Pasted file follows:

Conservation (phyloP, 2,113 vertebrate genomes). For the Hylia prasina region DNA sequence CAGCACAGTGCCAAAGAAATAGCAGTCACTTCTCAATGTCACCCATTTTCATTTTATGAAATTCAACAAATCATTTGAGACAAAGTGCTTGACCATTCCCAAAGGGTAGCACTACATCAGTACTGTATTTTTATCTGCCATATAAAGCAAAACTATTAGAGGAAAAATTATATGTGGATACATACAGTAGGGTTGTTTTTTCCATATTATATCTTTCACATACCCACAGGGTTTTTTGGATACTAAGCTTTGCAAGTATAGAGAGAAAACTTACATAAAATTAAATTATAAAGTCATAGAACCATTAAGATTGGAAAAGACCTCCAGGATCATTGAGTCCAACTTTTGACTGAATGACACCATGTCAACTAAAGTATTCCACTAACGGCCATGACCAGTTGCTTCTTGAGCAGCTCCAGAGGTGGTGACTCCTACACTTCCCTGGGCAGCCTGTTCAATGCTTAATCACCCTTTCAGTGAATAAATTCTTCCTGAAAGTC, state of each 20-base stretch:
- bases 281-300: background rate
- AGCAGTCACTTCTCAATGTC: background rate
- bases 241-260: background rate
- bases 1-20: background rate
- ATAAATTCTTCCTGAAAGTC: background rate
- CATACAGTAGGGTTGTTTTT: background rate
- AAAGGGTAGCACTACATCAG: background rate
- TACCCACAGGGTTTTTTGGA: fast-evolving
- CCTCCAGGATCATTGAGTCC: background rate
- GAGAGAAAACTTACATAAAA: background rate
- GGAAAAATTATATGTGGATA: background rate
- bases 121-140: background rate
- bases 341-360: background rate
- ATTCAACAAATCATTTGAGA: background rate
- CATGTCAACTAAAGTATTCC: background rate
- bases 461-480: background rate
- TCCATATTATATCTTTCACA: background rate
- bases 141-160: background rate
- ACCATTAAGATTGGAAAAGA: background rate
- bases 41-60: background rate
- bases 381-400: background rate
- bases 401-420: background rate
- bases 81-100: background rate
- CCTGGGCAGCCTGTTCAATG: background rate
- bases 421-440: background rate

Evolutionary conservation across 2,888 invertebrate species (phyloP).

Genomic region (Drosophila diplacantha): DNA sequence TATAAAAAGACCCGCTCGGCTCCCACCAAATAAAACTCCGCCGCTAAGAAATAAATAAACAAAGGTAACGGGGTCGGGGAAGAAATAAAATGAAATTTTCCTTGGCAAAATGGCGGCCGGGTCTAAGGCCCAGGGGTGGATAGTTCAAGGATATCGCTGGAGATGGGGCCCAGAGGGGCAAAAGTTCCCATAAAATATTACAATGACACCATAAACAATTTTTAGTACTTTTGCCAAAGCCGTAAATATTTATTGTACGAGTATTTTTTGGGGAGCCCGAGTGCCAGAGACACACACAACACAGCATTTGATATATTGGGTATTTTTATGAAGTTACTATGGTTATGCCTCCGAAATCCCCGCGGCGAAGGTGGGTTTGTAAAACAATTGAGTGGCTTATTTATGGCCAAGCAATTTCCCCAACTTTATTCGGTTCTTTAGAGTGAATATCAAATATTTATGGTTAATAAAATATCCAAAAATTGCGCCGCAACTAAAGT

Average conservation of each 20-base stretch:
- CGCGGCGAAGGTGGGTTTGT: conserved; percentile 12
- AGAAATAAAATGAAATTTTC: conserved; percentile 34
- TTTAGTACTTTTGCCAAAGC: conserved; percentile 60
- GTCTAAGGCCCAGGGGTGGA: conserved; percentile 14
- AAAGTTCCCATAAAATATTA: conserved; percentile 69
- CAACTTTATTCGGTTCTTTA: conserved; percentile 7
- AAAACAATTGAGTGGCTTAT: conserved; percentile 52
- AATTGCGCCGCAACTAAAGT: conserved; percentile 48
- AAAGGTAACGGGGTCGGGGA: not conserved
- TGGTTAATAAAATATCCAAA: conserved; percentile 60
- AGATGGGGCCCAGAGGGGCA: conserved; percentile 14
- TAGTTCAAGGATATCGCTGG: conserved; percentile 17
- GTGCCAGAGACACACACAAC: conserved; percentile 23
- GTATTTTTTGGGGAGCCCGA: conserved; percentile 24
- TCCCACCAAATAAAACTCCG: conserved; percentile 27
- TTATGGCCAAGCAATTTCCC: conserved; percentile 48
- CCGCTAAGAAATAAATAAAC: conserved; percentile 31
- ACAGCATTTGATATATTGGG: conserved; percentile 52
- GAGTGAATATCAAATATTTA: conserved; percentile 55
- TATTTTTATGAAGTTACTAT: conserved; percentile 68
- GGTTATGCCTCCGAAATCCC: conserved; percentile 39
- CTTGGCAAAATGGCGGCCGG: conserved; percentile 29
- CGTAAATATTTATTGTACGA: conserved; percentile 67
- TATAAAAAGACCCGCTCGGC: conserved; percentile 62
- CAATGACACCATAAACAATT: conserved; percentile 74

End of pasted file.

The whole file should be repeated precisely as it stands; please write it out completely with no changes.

Conservation (phyloP, 2,113 vertebrate genomes). For the Hylia prasina region DNA sequence CAGCACAGTGCCAAAGAAATAGCAGTCACTTCTCAATGTCACCCATTTTCATTTTATGAAATTCAACAAATCATTTGAGACAAAGTGCTTGACCATTCCCAAAGGGTAGCACTACATCAGTACTGTATTTTTATCTGCCATATAAAGCAAAACTATTAGAGGAAAAATTATATGTGGATACATACAGTAGGGTTGTTTTTTCCATATTATATCTTTCACATACCCACAGGGTTTTTTGGATACTAAGCTTTGCAAGTATAGAGAGAAAACTTACATAAAATTAAATTATAAAGTCATAGAACCATTAAGATTGGAAAAGACCTCCAGGATCATTGAGTCCAACTTTTGACTGAATGACACCATGTCAACTAAAGTATTCCACTAACGGCCATGACCAGTTGCTTCTTGAGCAGCTCCAGAGGTGGTGACTCCTACACTTCCCTGGGCAGCCTGTTCAATGCTTAATCACCCTTTCAGTGAATAAATTCTTCCTGAAAGTC, state of each 20-base stretch:
- bases 281-300: background rate
- AGCAGTCACTTCTCAATGTC: background rate
- bases 241-260: background rate
- bases 1-20: background rate
- ATAAATTCTTCCTGAAAGTC: background rate
- CATACAGTAGGGTTGTTTTT: background rate
- AAAGGGTAGCACTACATCAG: background rate
- TACCCACAGGGTTTTTTGGA: fast-evolving
- CCTCCAGGATCATTGAGTCC: background rate
- GAGAGAAAACTTACATAAAA: background rate
- GGAAAAATTATATGTGGATA: background rate
- bases 121-140: background rate
- bases 341-360: background rate
- ATTCAACAAATCATTTGAGA: background rate
- CATGTCAACTAAAGTATTCC: background rate
- bases 461-480: background rate
- TCCATATTATATCTTTCACA: background rate
- bases 141-160: background rate
- ACCATTAAGATTGGAAAAGA: background rate
- bases 41-60: background rate
- bases 381-400: background rate
- bases 401-420: background rate
- bases 81-100: background rate
- CCTGGGCAGCCTGTTCAATG: background rate
- bases 421-440: background rate

Evolutionary conservation across 2,888 invertebrate species (phyloP).

Genomic region (Drosophila diplacantha): DNA sequence TATAAAAAGACCCGCTCGGCTCCCACCAAATAAAACTCCGCCGCTAAGAAATAAATAAACAAAGGTAACGGGGTCGGGGAAGAAATAAAATGAAATTTTCCTTGGCAAAATGGCGGCCGGGTCTAAGGCCCAGGGGTGGATAGTTCAAGGATATCGCTGGAGATGGGGCCCAGAGGGGCAAAAGTTCCCATAAAATATTACAATGACACCATAAACAATTTTTAGTACTTTTGCCAAAGCCGTAAATATTTATTGTACGAGTATTTTTTGGGGAGCCCGAGTGCCAGAGACACACACAACACAGCATTTGATATATTGGGTATTTTTATGAAGTTACTATGGTTATGCCTCCGAAATCCCCGCGGCGAAGGTGGGTTTGTAAAACAATTGAGTGGCTTATTTATGGCCAAGCAATTTCCCCAACTTTATTCGGTTCTTTAGAGTGAATATCAAATATTTATGGTTAATAAAATATCCAAAAATTGCGCCGCAACTAAAGT

Average conservation of each 20-base stretch:
- CGCGGCGAAGGTGGGTTTGT: conserved; percentile 12
- AGAAATAAAATGAAATTTTC: conserved; percentile 34
- TTTAGTACTTTTGCCAAAGC: conserved; percentile 60
- GTCTAAGGCCCAGGGGTGGA: conserved; percentile 14
- AAAGTTCCCATAAAATATTA: conserved; percentile 69
- CAACTTTATTCGGTTCTTTA: conserved; percentile 7
- AAAACAATTGAGTGGCTTAT: conserved; percentile 52
- AATTGCGCCGCAACTAAAGT: conserved; percentile 48
- AAAGGTAACGGGGTCGGGGA: not conserved
- TGGTTAATAAAATATCCAAA: conserved; percentile 60
- AGATGGGGCCCAGAGGGGCA: conserved; percentile 14
- TAGTTCAAGGATATCGCTGG: conserved; percentile 17
- GTGCCAGAGACACACACAAC: conserved; percentile 23
- GTATTTTTTGGGGAGCCCGA: conserved; percentile 24
- TCCCACCAAATAAAACTCCG: conserved; percentile 27
- TTATGGCCAAGCAATTTCCC: conserved; percentile 48
- CCGCTAAGAAATAAATAAAC: conserved; percentile 31
- ACAGCATTTGATATATTGGG: conserved; percentile 52
- GAGTGAATATCAAATATTTA: conserved; percentile 55
- TATTTTTATGAAGTTACTAT: conserved; percentile 68
- GGTTATGCCTCCGAAATCCC: conserved; percentile 39
- CTTGGCAAAATGGCGGCCGG: conserved; percentile 29
- CGTAAATATTTATTGTACGA: conserved; percentile 67
- TATAAAAAGACCCGCTCGGC: conserved; percentile 62
- CAATGACACCATAAACAATT: conserved; percentile 74